Wednesday, July 3, 2019

Kremlin’s Recent Actions have Landed It in Seven Self-Destructive Traps, Shevtsova Says

Paul Goble

            Staunton, July 2 – The Putin regime no longer has the resources to ensure that it stays in power indefinitely and so it has resorted to bluffing and other ill-considered actions, seven of which are paradoxically not helping to stabilize the situation but undermining the regime, Liliya Shevtsova says (

            First of all, the Russian political analyst says, its ever more obviously fraudulent elections which are according to the constitution are supposed to be the basis of legitimation of the powers that be in fact mean that as Russians see they have no chance to change their rulers via elections, they are left with only one possibility: going into the street.

            Second, the new wave of attacks against major business are becoming ever more of a problem not because they are a continuation of the raiding carried out in the past. Rather, they highlight the formation of “a Triad – power, property, and the repressive organs,” with the last increasingly dominant and killing off any possibility for economic growth.

            Third, the powers that be have no option but to purge the overly greedy in the apparatus but by doing that they are “undermining the vitality of the powers that be” which depends on giving the apparatus and the silovki the right to feed off the population and the right to arbitrary action in exchange for their loyalty.”

            Fourth, the Kremlin is seeking to promote the idea of a foreign threat to unite the population, but “is mobilization possible if there is no ideology?” Or can it succeed if the regime is concerned about its own profits and its siloviki want to vacation “not in Crimea but beyond the borders of the Motherland?”

            Fifth, equally, the Putin regime is seeking to use militarism as a means of strengthening the existing system; but “militarism requires from the people a readiness to sacrifice both its own standard of living and even its lives. There are real doubts as to whether the population is ready to do so.

            Russian society is ever less united as far as that is concerned for another reason. The Putin regime is rapidly stratifying it and working to ensure that this inequality will be inherited. “Vladimir Putin is the most important instrument of this process.  But success in doing so will above all require a change of political regime.”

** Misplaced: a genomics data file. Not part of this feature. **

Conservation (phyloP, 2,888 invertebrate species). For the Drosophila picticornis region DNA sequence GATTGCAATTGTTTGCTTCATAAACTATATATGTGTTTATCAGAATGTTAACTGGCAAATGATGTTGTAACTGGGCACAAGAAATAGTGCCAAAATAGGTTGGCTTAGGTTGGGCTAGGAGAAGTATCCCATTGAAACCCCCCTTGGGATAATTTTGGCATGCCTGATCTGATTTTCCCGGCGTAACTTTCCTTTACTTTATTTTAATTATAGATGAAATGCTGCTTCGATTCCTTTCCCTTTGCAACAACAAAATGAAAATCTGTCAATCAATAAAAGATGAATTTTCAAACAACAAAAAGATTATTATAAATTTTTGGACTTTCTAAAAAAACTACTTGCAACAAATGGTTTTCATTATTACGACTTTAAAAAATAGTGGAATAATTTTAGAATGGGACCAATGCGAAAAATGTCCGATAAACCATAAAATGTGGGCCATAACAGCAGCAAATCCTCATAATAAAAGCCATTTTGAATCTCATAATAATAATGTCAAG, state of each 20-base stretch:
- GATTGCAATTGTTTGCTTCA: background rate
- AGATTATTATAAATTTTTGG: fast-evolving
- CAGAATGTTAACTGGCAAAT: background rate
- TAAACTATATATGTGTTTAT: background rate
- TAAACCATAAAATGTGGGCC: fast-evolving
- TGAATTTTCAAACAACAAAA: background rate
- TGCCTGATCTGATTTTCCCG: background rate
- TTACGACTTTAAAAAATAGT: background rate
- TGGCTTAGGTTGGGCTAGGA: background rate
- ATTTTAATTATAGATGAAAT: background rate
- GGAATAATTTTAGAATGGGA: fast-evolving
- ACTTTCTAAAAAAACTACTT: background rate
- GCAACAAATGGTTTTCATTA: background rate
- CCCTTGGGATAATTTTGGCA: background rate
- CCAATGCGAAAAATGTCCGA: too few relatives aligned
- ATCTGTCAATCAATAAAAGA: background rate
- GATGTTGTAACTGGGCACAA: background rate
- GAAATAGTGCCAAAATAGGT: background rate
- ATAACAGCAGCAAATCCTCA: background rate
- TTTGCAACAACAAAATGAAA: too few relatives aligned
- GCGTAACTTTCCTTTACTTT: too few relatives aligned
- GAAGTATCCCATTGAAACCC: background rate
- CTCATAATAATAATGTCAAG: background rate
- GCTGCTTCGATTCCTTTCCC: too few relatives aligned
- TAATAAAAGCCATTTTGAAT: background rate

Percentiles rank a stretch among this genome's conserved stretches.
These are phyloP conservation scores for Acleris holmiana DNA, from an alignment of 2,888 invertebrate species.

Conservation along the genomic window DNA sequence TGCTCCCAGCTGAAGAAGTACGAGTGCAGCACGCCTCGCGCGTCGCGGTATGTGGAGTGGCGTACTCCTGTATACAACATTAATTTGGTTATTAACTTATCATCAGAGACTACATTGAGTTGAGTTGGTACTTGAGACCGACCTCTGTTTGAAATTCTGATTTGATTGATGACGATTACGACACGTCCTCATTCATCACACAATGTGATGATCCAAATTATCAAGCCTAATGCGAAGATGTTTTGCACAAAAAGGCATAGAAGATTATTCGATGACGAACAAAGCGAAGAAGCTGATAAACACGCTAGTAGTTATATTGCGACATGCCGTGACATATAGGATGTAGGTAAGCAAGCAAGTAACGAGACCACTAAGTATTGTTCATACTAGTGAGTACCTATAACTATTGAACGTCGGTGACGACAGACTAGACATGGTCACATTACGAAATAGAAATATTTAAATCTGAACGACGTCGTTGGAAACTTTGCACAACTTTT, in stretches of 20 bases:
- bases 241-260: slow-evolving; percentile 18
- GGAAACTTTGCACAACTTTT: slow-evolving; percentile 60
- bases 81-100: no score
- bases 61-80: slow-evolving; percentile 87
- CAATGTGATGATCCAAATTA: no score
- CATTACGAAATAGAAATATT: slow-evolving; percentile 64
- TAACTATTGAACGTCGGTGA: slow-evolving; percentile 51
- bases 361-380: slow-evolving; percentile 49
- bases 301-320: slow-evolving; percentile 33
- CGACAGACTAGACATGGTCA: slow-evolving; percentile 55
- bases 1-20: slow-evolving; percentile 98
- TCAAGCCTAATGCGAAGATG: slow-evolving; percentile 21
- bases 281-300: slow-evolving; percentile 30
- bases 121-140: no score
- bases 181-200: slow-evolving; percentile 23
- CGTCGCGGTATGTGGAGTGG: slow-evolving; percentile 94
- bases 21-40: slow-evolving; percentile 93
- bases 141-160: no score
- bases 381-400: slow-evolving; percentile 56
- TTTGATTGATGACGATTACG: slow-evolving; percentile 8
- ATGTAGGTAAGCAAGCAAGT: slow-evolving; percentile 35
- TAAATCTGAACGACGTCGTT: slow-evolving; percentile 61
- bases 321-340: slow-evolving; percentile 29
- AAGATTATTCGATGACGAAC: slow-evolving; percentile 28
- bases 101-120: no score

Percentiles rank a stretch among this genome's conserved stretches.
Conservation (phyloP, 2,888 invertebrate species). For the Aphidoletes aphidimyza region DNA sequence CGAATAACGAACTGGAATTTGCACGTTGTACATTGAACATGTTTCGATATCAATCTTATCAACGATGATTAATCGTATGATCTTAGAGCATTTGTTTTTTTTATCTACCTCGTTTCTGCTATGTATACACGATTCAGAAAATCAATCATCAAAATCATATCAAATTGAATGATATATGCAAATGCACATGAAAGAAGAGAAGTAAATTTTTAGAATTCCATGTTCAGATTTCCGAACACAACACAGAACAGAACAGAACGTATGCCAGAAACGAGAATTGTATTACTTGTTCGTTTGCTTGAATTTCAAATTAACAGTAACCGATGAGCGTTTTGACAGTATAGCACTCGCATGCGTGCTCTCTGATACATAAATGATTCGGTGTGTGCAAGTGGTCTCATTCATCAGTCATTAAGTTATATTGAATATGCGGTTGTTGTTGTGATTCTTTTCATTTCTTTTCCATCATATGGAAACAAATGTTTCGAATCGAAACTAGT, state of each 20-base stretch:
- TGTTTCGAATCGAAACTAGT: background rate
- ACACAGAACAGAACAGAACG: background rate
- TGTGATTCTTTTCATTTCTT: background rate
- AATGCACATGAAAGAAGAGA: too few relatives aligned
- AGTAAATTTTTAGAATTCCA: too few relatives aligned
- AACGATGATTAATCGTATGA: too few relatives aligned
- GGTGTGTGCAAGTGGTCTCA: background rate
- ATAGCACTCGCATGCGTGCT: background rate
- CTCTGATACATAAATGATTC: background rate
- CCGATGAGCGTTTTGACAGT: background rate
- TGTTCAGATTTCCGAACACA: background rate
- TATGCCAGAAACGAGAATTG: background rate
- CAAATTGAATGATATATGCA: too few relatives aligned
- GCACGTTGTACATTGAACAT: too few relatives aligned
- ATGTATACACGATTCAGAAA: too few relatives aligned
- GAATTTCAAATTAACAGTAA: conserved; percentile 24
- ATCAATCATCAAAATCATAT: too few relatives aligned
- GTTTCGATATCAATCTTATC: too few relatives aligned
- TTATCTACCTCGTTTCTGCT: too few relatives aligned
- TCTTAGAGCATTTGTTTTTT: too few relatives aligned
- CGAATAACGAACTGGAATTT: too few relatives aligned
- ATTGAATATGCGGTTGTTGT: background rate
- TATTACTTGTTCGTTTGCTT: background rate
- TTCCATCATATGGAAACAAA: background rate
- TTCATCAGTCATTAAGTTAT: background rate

In short what has happened is that “Putin’s leadership” for many Russians is no longer “a goal in and of itself, but rather a means to an end. But do Russians want to live in the stratified state they are being driven into?” Almost certainly most do not either because of a sense of the injustice of it or of a feeling of opportunities foreclosed.

            Sixth, the Kremlin has misconstrued Russia’s return to the world stage.  Its message is “’We stood up to them, and they have surrendered!’” But that isn’t what has happened.  The situation is more complicated. “The West is concerned by an increase in Russian aggressiveness if it remains in isolation.”

            “But the West’s readiness for ‘conversation’ does not mean the return of Russia to the world club. The West seeks a new formula for relations with Russia as a hostile subject which one needs to worry about, must contain (from this comes the strengthening of NATO), but must not provoke.”

            As Shevtsova puts it, “Western handshakes mean not a sudden appearance of trust but rather forced hypocrisy.”

            And seventh, Shevtsova continues, “the need to demonstrate strength in the absence of any chance to assert itself by other means is turning out to be yet another trap” for the Putin regime.  It can’t retreat because it sees this as a display of weakness.  And therefore, it either won’t back down or will see to compensate for retreats by aggressive behavior elsewhere.

            Unfortunately for the regime, “when institutions have been no content, force becomes the only instrument in politics. But force always breeds counterforce. No one has done away with the boomerang effect in politics … sooner or later, the powers that be will have to deal with that response.”

            And today it seems, Shevtsova concludes, that “there is a sense of this inevitability and general fear of it hanging in the air.” 

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